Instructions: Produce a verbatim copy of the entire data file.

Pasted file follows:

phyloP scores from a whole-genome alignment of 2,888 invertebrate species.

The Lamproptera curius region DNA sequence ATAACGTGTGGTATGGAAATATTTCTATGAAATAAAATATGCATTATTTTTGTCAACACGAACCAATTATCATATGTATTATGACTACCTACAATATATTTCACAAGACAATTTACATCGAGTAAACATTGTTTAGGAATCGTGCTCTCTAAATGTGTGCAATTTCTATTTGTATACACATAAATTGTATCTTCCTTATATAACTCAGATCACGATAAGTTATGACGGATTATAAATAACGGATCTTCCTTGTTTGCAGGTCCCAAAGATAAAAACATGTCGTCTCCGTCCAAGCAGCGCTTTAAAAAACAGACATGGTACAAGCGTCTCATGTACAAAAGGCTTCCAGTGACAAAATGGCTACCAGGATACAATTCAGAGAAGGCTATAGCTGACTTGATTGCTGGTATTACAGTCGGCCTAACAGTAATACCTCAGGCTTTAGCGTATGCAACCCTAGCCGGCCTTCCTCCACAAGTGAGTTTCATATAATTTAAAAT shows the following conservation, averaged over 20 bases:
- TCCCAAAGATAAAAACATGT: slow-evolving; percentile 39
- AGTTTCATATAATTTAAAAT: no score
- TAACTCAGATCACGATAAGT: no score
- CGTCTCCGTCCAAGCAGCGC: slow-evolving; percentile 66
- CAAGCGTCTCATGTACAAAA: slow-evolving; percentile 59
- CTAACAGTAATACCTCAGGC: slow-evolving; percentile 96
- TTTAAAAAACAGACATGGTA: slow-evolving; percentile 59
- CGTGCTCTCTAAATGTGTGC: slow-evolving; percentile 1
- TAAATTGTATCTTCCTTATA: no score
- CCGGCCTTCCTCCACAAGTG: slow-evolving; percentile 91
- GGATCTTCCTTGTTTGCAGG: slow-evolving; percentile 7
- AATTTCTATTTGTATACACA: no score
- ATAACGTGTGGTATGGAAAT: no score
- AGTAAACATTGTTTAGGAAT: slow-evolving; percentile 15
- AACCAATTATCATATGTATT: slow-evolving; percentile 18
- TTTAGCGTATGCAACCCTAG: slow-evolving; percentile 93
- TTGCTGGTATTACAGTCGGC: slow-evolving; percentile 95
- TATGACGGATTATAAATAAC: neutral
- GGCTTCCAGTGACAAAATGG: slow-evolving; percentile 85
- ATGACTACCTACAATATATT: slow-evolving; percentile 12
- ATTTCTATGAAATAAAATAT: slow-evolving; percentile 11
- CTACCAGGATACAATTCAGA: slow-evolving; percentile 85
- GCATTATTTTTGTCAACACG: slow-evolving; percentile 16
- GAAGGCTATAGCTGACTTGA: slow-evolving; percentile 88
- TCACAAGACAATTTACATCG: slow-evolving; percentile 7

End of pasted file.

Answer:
phyloP scores from a whole-genome alignment of 2,888 invertebrate species.

The Lamproptera curius region DNA sequence ATAACGTGTGGTATGGAAATATTTCTATGAAATAAAATATGCATTATTTTTGTCAACACGAACCAATTATCATATGTATTATGACTACCTACAATATATTTCACAAGACAATTTACATCGAGTAAACATTGTTTAGGAATCGTGCTCTCTAAATGTGTGCAATTTCTATTTGTATACACATAAATTGTATCTTCCTTATATAACTCAGATCACGATAAGTTATGACGGATTATAAATAACGGATCTTCCTTGTTTGCAGGTCCCAAAGATAAAAACATGTCGTCTCCGTCCAAGCAGCGCTTTAAAAAACAGACATGGTACAAGCGTCTCATGTACAAAAGGCTTCCAGTGACAAAATGGCTACCAGGATACAATTCAGAGAAGGCTATAGCTGACTTGATTGCTGGTATTACAGTCGGCCTAACAGTAATACCTCAGGCTTTAGCGTATGCAACCCTAGCCGGCCTTCCTCCACAAGTGAGTTTCATATAATTTAAAAT shows the following conservation, averaged over 20 bases:
- TCCCAAAGATAAAAACATGT: slow-evolving; percentile 39
- AGTTTCATATAATTTAAAAT: no score
- TAACTCAGATCACGATAAGT: no score
- CGTCTCCGTCCAAGCAGCGC: slow-evolving; percentile 66
- CAAGCGTCTCATGTACAAAA: slow-evolving; percentile 59
- CTAACAGTAATACCTCAGGC: slow-evolving; percentile 96
- TTTAAAAAACAGACATGGTA: slow-evolving; percentile 59
- CGTGCTCTCTAAATGTGTGC: slow-evolving; percentile 1
- TAAATTGTATCTTCCTTATA: no score
- CCGGCCTTCCTCCACAAGTG: slow-evolving; percentile 91
- GGATCTTCCTTGTTTGCAGG: slow-evolving; percentile 7
- AATTTCTATTTGTATACACA: no score
- ATAACGTGTGGTATGGAAAT: no score
- AGTAAACATTGTTTAGGAAT: slow-evolving; percentile 15
- AACCAATTATCATATGTATT: slow-evolving; percentile 18
- TTTAGCGTATGCAACCCTAG: slow-evolving; percentile 93
- TTGCTGGTATTACAGTCGGC: slow-evolving; percentile 95
- TATGACGGATTATAAATAAC: neutral
- GGCTTCCAGTGACAAAATGG: slow-evolving; percentile 85
- ATGACTACCTACAATATATT: slow-evolving; percentile 12
- ATTTCTATGAAATAAAATAT: slow-evolving; percentile 11
- CTACCAGGATACAATTCAGA: slow-evolving; percentile 85
- GCATTATTTTTGTCAACACG: slow-evolving; percentile 16
- GAAGGCTATAGCTGACTTGA: slow-evolving; percentile 88
- TCACAAGACAATTTACATCG: slow-evolving; percentile 7